Optogenetics: Stanford discovers wirelessly powering implanted devices technique

Scientists representing the Stanford Bio-X have built an implantable device that can provide optogenetic nerve stimulations powered by movements. The research team removed bulky external equipment to allow mice implanted with this new unit move around more freely. This has provided the researchers with a better opportunity of observing procedures boasting the potential of triggering advancement in neuro-scientific research.

For those who don’t know: optogenetic methods monitor and control genetically preconditioned neurons for responding to light using light. The majority of the experts believe that this technology is the best one created to date for comprehending the mystery of brain functions, mechanics involved in brain failures and psychiatric disorders caused by those failures.

Application of optogenetics on mice has revealed some really useful facts about Parkinson’s tremors. Scientists have also come across a range of essential information about potential stroke treatments and mechanics involves in pain.

Earlier scientists used to deliver light pulses onto the mice externally after mounting external headgear on them. Prof. Ada Poon of the Stanford University wanted to create a more sophisticated method of delivering stimulation. She also wanted the method to be less obstructive to the natural behavior of mice.

The bulky headgear created different problems for the mice; they used to find it difficult to navigate through the tunnels, carry out jobs like burrowing, and perform several such tasks that might play significant roles as far as the experiment is concerned.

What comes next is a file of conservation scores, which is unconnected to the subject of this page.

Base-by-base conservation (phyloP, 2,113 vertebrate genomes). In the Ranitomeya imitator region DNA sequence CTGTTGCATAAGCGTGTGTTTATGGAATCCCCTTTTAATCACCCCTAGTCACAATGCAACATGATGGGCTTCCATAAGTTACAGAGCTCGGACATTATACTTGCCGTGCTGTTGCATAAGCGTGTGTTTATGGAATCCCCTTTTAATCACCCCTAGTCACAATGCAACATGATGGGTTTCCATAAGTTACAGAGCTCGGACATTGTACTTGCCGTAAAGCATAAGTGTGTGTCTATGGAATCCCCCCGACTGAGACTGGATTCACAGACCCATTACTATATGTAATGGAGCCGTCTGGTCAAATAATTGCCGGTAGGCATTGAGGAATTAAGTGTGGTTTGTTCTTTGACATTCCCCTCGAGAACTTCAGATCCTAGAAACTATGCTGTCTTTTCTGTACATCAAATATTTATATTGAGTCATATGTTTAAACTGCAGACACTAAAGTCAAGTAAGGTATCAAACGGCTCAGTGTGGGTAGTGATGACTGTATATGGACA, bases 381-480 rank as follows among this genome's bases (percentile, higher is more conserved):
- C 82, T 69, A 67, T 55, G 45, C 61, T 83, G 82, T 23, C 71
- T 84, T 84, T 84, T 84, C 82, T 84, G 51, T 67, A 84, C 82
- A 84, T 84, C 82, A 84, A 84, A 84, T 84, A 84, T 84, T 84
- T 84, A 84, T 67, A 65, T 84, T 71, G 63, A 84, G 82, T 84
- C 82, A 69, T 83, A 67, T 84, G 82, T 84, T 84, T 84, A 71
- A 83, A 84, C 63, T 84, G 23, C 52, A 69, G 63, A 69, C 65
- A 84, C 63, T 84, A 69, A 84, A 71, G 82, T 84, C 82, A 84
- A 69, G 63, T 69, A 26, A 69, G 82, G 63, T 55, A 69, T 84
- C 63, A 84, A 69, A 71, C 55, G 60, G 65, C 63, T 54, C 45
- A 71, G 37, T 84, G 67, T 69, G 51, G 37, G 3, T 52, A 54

Poon informed that to study anxiety and depression, two extremely misunderstood mental health issues, scientists often need to use components like mazes and a range of complex movements, which are almost impossible to do for mice wearing helmet.


The most significant challenge faced by the device was identifying a means of getting powered efficiently without causing any damage to any electrical component or using any external wire. Poon along with Prof. John Ho of the National University of Singapore has published a write-up in the widely read journal Physical Review Applied. There, they have explained a way of using the bodily movements of mice for transferring radio frequency energy.

The actual study by Poon and her team has been published in the journal Nature Methods. It describes how the research team added energy harvesting procedures into an implantable device, which is as big as a peppercorn. Using the device, scientists managed to manipulate the rodent’s spinal cord, peripheral nerve endings, and brain.